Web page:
Maifa, Cosa Nostra, Camorra ....Whatever.
Is There A Difference?
By Mike La Sorte, Professor Emeritus
Mafia is myth. Mafia is reality. Mafia is whatever officialdom says it is. Words are signifiers. Change the word, change the mental image.
“The role of myth represents a distillation of humankind’s desires and fantasies.”
Harry Header: “Southern Italy was exacerbated by the organized crime of the mafia. In Sicily, the mafia was the only native authority, which in a perverse way could therefore be trusted. The sovereign governments of Sicily had always been remote and alien. The mafia with its murders, brutality, and primeval customs, was at least familiar.” Leonardo Sciascia: “When it comes to the mafia one must understand that it is an association of criminals that enrich themselves at the expense of both the people and the state. They are parasitic intermediaries, with violent intent, who infiltrate between property and work, between production and consumption, as well as between the citizenry and the institutions of the state.”
To the extent that one accepts the above definitions, the concept of mafia can only be employed in reference to Sicily, because the conditions that gave rise to its existence could only occur within the context of Sicilian history and culture. Thus to refer to an American mafia or any other species of mafia is a corruption of the term leading to confusion and misunderstandings.
With the passage of time, and social change, concepts can take on different meanings as well as become obsolete and out of use. They become relics of a bygone era. And such is the word mafia. That word is the Italian of the original Sicilian. We do not know how far back it goes. Most probably it was the argot of everyday speech that was confined to a particular class of persons—the speech of the masses; the speech of the street--not a part of educated Sicilian. Thus tracing it back to its origins is an improbable task. Giving the term a criminal meaning was not its original use. In Italy, in the early 1860s, at the formation of the Italy as a nation, the first use of “mafia” as criminality occurred in the Italian Parliament. It was not long before the word was incorporated into Italian language. Within thirty years, mafia” appeared in Italian dictionaries, to refer to a species of criminality similar to the Neapolitan camorra. In fact, at times during the late 1800s the two at times were used interchangeably. The rational is understandable since camorra and mafia meant essentially the same type of criminality, namely extortion. The concept in short order traveled abroad (as in the wake of Italian outmigration) and, as we have seen its use, was incorporated in non-criminal phenomena as in the field of politics or to describe tight groups of persons without necessarily criminal ends. The sinister and foreign sound of “mafia” made it popular. “Mafia” has traveled far given that the original meanings of mafiusu were non-criminal, especially in reference to characteristics of persons and objects.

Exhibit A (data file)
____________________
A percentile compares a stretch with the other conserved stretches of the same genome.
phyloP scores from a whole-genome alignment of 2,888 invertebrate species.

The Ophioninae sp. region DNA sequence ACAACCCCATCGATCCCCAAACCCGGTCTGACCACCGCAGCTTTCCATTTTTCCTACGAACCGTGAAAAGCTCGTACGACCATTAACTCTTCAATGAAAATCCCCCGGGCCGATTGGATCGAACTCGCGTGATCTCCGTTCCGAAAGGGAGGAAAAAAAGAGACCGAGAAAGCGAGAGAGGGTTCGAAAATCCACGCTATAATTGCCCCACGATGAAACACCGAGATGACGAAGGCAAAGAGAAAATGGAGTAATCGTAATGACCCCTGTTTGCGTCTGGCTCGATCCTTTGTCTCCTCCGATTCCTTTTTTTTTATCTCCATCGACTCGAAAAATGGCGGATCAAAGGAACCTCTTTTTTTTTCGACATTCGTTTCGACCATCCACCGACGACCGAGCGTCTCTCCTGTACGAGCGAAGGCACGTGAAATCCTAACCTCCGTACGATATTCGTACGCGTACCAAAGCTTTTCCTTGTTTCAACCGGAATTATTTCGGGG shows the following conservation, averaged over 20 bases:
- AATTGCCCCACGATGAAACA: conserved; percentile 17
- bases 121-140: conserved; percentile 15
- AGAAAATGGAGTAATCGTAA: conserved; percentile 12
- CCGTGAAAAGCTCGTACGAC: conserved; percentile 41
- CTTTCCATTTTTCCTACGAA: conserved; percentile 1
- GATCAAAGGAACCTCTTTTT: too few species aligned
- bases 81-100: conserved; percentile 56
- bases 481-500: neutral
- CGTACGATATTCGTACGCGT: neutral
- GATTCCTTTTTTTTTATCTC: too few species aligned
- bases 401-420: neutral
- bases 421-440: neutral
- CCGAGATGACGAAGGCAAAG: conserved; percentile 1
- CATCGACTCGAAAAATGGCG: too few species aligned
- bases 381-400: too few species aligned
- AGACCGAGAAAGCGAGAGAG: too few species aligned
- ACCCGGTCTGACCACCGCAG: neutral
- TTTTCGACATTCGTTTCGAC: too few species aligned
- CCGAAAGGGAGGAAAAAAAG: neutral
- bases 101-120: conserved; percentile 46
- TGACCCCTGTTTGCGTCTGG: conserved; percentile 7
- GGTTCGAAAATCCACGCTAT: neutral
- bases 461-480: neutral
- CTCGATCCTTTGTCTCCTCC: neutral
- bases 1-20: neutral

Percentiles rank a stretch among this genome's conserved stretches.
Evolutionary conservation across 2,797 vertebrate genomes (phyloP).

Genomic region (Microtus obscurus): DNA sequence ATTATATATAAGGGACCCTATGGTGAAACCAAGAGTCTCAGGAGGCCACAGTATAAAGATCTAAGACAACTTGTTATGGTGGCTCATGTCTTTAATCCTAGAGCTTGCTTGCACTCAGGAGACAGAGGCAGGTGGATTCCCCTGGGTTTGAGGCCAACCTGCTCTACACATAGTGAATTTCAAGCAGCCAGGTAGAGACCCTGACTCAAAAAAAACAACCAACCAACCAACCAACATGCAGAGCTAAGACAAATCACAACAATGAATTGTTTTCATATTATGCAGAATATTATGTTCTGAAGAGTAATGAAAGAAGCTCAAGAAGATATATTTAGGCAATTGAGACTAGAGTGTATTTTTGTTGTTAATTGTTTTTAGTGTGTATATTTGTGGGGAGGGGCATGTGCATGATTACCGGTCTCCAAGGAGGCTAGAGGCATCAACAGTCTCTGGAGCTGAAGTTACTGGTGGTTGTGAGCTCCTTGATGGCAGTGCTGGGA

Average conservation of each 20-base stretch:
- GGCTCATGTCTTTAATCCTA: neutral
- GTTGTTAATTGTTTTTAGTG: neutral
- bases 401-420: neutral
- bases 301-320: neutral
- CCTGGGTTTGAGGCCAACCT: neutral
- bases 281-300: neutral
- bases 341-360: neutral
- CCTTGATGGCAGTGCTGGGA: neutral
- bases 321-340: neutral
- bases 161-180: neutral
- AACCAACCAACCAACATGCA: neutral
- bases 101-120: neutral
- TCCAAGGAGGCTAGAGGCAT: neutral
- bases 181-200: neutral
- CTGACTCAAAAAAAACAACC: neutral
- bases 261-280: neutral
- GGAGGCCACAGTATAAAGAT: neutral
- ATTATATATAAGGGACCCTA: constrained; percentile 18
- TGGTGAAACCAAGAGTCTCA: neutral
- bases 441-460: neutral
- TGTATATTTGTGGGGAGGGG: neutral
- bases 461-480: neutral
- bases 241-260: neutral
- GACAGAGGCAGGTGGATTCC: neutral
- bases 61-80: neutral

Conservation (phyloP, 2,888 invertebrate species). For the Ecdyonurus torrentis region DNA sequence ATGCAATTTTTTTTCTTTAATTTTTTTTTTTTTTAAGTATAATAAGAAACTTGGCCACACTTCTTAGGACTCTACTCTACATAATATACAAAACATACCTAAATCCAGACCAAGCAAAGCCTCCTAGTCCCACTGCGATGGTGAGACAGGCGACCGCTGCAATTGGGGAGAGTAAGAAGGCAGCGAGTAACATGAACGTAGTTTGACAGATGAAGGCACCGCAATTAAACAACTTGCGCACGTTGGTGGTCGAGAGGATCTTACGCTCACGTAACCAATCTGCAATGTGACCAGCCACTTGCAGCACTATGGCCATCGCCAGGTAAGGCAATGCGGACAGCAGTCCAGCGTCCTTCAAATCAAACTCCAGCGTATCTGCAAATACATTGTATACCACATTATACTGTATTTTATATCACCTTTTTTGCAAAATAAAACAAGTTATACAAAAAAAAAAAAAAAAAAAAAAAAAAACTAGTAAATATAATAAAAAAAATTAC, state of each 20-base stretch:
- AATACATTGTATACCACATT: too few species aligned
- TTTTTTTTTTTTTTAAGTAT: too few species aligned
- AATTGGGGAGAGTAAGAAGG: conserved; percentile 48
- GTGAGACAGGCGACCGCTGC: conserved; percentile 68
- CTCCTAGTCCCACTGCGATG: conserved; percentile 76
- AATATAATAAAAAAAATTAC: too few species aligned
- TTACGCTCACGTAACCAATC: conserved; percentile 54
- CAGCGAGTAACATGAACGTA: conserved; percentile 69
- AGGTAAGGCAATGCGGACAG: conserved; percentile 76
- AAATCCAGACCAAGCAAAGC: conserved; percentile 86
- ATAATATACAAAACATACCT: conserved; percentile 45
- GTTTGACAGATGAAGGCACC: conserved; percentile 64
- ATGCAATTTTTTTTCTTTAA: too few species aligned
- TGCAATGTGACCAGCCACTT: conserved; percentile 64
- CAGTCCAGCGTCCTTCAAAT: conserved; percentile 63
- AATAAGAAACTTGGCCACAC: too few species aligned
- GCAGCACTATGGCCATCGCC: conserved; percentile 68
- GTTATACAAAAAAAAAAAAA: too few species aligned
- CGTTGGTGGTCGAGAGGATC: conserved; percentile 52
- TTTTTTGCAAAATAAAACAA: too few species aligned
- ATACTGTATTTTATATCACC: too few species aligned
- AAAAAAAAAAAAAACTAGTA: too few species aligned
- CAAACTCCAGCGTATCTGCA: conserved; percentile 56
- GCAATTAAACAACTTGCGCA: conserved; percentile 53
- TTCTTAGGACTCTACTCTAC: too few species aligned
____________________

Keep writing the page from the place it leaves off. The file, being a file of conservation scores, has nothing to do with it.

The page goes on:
So now we have in Italy the official replacement of “mafia” by the new term “Cosa Nostra,” literally meaning “Our Thing,” a borrowing of the politically correct American use “La Cosa Nostra.” Our Thing; Our Cause; This Little Private Thing of Ours. Take your pick. The word mafia has been booted out of the judicial vocabulary in the United States because it is prejudicial to Italoamericans, and would negatively influence juries in trials that involve alleged mobsters of Italian ancestry.
All of this “What’s in a Word” game brings to mind President Harry Truman’s stance in reference to the outbreak of the Korean War (1950-1953). He assured the nation that it was not a war, but simply a “Police Action.” Not to worry, it’s just “My Thing.”
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